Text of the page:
Photographing the Moon
The moon is a difficult subject to shoot for ones new to photography, but when you get a good shot of the moon, it would automatically find a place in your “best photos” folder. Most of our (meaning: amateurs) first shots of the moon would look like the one below, with a small white fuzzy mass in the middle of huge black space. Welcome to the club!
My First Moon Shot
First, lets try to analyse why we get such a photograph. Moon is far away, really far away. So, to get a full-frame picture, rather than a dot in the middle, we need a good zoom (optical zoom for regular digital cameras(DCs) or a good telephoto lens for SLRs).A tripod is a must if you are shooting the moon at night, though you can get away with a hand held shot if you are shooting at dawn/dusk or if you are using those $$$ lenses with VR(Vibration reduction). When you shoot at night, the camera “sees” lot of black with a small white section in the middle. So, the camera feels that there is lot of “darkness” in the picture and it needs to over-expose the picture to get the correct exposure. So, if we don’t compensate, we would end up with a highly over-exposed white disc in the centre.
So, what do you need to have to get a decent shot of the moon?
- A tripod (if not, a very steady hand)
- Good Optical Zoom >=10x(DCs) (Check that the mm specs goes into the telephoto range)
- Telephoto Lens >=300mm (SLRs) (If you have VR, great. If you have a VR lens, keep VR switched off if you are using a tripod)
- a clear sky (You can’t do much about this!)
- Preferably, a camera with at least 4 mega pixels (The more the mega pixels, more the detail and hence the more you can crop the image)
What is the best time to take a photo of the moon?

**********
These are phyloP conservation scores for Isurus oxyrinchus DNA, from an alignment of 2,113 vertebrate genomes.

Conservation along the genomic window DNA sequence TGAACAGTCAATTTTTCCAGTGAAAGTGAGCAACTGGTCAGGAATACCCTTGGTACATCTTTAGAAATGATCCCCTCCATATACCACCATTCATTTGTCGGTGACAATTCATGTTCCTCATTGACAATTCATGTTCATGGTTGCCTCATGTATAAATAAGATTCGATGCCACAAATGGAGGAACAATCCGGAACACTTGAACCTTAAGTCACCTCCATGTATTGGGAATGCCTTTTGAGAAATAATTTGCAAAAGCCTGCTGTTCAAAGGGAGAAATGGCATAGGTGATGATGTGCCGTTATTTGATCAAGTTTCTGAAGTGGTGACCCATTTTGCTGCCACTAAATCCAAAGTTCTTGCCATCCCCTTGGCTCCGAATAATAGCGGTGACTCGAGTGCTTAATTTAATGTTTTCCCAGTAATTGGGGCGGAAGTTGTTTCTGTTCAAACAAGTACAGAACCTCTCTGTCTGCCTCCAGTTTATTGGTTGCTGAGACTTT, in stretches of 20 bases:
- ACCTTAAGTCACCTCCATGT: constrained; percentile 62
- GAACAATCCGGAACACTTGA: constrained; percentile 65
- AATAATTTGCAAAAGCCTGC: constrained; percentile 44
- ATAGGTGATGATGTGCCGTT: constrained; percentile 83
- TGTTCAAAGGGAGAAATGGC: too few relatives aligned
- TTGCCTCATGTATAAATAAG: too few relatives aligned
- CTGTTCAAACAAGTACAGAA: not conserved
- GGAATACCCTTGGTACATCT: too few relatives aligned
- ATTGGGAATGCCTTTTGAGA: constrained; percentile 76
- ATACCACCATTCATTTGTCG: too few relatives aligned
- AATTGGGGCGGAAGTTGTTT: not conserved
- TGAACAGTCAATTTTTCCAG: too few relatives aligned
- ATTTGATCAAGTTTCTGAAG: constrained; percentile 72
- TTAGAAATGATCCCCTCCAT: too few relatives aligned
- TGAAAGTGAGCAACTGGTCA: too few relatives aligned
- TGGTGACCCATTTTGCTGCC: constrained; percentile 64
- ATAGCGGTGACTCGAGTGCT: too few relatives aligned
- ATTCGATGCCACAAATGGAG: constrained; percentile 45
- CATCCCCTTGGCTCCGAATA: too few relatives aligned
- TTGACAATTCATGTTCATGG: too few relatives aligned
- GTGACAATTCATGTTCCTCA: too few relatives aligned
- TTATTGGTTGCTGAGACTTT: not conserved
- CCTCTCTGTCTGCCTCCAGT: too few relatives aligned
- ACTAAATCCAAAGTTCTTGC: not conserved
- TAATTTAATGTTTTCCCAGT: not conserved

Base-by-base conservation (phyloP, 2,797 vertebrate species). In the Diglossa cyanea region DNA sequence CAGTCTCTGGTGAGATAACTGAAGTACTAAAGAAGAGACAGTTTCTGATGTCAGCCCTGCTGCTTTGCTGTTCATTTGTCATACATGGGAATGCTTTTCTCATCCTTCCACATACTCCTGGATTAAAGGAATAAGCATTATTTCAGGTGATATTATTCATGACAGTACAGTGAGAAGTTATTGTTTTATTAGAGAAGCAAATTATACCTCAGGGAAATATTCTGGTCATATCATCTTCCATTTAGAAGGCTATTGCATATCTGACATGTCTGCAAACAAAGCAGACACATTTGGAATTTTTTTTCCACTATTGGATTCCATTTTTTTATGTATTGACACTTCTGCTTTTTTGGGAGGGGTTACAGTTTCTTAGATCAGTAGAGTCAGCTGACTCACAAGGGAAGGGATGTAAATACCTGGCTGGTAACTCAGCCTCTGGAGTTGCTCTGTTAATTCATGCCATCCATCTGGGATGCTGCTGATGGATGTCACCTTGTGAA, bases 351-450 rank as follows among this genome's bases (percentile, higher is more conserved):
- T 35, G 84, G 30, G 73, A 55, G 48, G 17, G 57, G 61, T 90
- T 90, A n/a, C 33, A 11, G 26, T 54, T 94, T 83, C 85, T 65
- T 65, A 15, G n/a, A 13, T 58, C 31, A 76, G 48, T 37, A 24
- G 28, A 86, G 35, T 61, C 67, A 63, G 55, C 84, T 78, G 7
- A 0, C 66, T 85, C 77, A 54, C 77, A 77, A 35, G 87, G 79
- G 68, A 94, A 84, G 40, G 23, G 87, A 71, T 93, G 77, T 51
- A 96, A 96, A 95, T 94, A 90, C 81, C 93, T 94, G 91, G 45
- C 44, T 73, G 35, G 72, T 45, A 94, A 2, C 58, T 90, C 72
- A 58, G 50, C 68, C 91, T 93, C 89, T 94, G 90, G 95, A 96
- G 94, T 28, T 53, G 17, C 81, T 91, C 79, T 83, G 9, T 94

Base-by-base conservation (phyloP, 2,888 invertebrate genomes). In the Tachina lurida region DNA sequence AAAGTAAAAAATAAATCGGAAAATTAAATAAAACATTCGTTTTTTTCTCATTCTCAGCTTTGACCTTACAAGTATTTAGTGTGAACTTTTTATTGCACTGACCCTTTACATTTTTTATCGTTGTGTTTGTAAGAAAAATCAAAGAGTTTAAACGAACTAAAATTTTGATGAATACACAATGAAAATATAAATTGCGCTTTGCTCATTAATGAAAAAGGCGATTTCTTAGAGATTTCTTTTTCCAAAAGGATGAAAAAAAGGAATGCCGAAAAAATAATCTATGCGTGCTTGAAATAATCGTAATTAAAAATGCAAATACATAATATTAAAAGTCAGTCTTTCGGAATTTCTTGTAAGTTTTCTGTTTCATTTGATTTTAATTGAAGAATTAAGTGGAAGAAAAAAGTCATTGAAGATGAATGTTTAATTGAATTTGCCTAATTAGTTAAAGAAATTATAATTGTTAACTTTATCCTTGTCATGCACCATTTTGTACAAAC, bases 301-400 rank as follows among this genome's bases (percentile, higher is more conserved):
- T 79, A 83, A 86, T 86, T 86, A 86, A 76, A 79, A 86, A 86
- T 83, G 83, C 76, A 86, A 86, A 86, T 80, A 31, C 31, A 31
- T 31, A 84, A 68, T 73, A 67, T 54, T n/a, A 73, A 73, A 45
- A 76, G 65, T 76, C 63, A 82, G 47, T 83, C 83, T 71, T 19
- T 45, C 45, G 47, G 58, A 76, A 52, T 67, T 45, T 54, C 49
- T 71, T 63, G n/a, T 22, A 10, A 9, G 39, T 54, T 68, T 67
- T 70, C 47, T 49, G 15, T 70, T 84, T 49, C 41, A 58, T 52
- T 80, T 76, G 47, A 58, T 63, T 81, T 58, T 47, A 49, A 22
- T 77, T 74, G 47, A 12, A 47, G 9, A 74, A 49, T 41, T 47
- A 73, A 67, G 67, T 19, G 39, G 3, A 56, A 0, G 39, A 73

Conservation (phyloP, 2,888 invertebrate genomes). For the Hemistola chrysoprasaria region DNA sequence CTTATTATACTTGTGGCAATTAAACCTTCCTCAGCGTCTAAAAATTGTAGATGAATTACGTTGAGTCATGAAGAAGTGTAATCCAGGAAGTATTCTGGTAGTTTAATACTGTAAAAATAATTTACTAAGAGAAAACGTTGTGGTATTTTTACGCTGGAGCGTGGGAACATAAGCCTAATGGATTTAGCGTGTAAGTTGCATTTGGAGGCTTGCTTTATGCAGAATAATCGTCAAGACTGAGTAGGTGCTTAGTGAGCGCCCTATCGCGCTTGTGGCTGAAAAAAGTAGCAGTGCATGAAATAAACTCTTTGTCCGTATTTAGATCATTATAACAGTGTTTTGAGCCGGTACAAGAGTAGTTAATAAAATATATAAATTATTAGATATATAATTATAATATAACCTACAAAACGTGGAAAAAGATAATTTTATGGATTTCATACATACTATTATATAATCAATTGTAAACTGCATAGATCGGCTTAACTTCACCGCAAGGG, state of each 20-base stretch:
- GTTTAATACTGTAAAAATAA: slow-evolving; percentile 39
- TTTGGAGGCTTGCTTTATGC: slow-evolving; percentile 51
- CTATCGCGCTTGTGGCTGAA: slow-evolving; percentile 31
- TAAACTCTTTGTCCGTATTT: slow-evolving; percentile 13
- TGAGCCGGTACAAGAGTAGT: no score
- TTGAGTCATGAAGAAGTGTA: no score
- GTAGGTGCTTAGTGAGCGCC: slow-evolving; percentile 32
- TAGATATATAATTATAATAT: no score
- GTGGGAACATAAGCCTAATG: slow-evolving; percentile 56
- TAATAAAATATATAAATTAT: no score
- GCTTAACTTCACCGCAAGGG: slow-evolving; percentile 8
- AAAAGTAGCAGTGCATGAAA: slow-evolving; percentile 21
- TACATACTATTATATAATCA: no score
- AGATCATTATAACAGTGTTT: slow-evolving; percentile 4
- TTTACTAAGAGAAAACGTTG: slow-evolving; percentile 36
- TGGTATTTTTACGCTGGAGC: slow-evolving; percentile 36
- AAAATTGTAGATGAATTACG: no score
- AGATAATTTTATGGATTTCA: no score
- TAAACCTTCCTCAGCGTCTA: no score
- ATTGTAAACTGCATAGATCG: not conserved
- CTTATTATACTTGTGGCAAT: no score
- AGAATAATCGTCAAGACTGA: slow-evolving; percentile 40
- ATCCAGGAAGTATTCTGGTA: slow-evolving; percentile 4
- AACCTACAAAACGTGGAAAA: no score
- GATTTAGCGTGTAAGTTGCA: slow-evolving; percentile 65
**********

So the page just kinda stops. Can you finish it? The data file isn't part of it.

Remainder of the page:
The best time is dawn, when the moon is still visible and there is sunlight too. Since there is ample light, the issue of the camera compensating for the darkness doesn’t arise and all you have to do is put on auto mode, point the camera at the moon and click, that’s it. You don’t even need a tripod at this time because you can get a decent shot at relatively fast shutter speeds. Of course, if you are not satisfied with the blue background and need a black one, you have to take the photo at night. Then, a tripod is a must. Also, an auto-mode shot won’t work. I shall explain below as to what should be done.
The one on the left was taken early in the morning while the one on the right was taken on a full moon night. Contrary to what I have said, I didn’t use a tripod for both the shots above. No, i neither have super-steady hands nor the $$$ VR lens, but i do try lot of times before i decide that the shot is ok.
If you have a SLR and a decent telephoto lens (>=300), do the following:
- Many would advice to go into manual mode (i.e. you set the aperture and the shutter speed), but i have always been in “P” mode and have got decent results.
- Zoom to the maximum possible on your lens. (Most of the low/medium priced lenses become quite soft at the extreme).
- Manually Focus to a fraction before infinity
- Use Spot metering
- Try to meter on one of the craters (black spots) on the moon.
- Click the shutter-release button to take the photo
- You should end up with a over-exposed moon. If you don’t see a circular shape, better use a tripod. Even after using a tripod, you see a non-circular shape, either you are pressing too hard on the shutter-release button (use a remote or self-timer) or you are in a very seismic zone
- Now starts the trial and error process. Use the exposure-compensation button on your camera (looks like +/- ) and reduce the exposure (the amt depends on the minimum which you can camera supports). Again click. If it is still overexposed, reduce more.Finally, you should end up with a beautiful moon with all its craters clearly visible.
- That is why experts would advice using the manual mode. But, we are avoiding it by taking lot of shots by trying to override the exposure/shutter speed combination which the camera suggests in “P” mode.
I hope that this “tutorial” was useful. Feel free to suggest changes and i would love to see your attempts too. Enjoy!